A diverse group of musicians stand in line with their instruments

Bridging the Gap: A Look at the Silk Road Project’s Global Musician Workshop

It’s often said that music is a universal language. But language isn’t much good unless you’re using it to have a conversation. So, how do you start one? For Mike Block, the answer is to invite musicians from different countries to the same town for one week so that they can spend time learning how to play each other’s music.

Block is a cellist, a member of Yo-Yo Ma’s Silk Road Project and, more recently, the director of one of Silk Road’s newer projects, the Global Musician Workshop. The goal of the Silk Road Project is to bring together musicians from all over the world so that they can collaborate on and teach multicultural music while exploring the intersection of the arts and business. And the Global Musician Workshop is like the Silk Road Ensemble – which contains an ever-changing lineup of some of the world’s most renowned instrumentalists – multiplied several times over. It’s a weeklong initiative to which musicians of any age from any country can apply. Once they’ve arrived, they take part in workshops with core members of the Silk Road Ensemble, during which they learn how to play music that originated from places like Mali, Ireland, Korea, Syria and many more.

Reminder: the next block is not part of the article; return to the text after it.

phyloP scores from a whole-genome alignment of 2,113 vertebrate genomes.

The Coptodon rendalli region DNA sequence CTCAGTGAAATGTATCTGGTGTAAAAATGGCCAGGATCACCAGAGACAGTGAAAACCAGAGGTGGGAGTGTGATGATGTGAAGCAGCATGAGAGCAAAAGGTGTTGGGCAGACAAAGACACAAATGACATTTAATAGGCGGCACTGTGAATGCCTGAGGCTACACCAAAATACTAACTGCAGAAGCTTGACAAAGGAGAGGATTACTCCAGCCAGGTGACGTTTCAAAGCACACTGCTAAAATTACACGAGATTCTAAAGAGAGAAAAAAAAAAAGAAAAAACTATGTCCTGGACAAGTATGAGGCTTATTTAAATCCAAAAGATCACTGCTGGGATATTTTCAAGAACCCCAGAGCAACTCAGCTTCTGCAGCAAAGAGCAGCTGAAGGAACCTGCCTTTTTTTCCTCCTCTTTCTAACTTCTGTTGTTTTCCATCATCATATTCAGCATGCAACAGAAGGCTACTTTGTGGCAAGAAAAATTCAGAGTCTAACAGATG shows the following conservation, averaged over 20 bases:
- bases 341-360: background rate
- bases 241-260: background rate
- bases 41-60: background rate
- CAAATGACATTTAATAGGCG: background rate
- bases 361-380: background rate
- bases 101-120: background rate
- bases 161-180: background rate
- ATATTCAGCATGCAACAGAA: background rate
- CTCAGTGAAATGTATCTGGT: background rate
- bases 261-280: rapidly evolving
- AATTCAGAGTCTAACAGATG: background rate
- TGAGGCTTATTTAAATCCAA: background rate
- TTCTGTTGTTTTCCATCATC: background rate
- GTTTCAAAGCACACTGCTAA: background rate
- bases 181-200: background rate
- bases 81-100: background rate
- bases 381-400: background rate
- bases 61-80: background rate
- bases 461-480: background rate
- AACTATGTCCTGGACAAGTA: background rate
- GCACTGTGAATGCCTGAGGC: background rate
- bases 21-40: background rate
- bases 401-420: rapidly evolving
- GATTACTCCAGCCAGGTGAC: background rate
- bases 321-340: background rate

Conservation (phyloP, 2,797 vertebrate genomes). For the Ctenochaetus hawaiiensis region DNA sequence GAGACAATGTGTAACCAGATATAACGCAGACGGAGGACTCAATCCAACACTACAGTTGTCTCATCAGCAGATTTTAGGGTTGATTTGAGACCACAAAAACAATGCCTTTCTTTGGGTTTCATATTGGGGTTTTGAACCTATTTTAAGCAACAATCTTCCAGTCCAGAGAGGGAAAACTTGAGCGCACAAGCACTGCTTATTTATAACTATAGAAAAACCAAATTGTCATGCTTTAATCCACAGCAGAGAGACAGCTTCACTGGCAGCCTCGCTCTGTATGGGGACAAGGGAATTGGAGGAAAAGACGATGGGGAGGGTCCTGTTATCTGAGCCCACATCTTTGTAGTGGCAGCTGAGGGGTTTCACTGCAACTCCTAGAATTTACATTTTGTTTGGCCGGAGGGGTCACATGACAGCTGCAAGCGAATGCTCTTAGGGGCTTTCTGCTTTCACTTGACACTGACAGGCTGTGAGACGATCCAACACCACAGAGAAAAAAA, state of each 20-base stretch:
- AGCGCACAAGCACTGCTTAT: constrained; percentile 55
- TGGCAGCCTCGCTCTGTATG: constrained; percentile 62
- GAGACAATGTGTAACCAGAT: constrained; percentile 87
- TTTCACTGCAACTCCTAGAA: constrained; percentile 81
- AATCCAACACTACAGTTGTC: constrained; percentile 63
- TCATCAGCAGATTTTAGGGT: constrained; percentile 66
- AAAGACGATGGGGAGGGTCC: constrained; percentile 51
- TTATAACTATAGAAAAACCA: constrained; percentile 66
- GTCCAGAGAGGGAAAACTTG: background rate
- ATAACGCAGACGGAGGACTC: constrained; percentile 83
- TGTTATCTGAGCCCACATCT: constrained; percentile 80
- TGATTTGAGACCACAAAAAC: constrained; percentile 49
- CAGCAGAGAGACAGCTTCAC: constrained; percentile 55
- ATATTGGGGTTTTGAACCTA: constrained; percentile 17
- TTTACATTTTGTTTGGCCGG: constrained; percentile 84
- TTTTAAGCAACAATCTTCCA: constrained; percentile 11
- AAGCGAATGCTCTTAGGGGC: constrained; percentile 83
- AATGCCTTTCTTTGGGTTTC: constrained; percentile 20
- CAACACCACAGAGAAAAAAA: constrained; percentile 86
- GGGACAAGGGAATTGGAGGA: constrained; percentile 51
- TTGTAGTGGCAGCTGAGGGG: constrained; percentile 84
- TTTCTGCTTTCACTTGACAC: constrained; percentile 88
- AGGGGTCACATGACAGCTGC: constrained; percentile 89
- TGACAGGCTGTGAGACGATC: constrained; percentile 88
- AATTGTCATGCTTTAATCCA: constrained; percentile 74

As we move further into an increasingly globalized era, how can we use our music to have cross-cultural conversations? 21CM traveled to the Global Musician Workshop to answer this question, to listen to the kind of music these artists were making and to talk to participants about how their experiences changed them, both as people and musicians.

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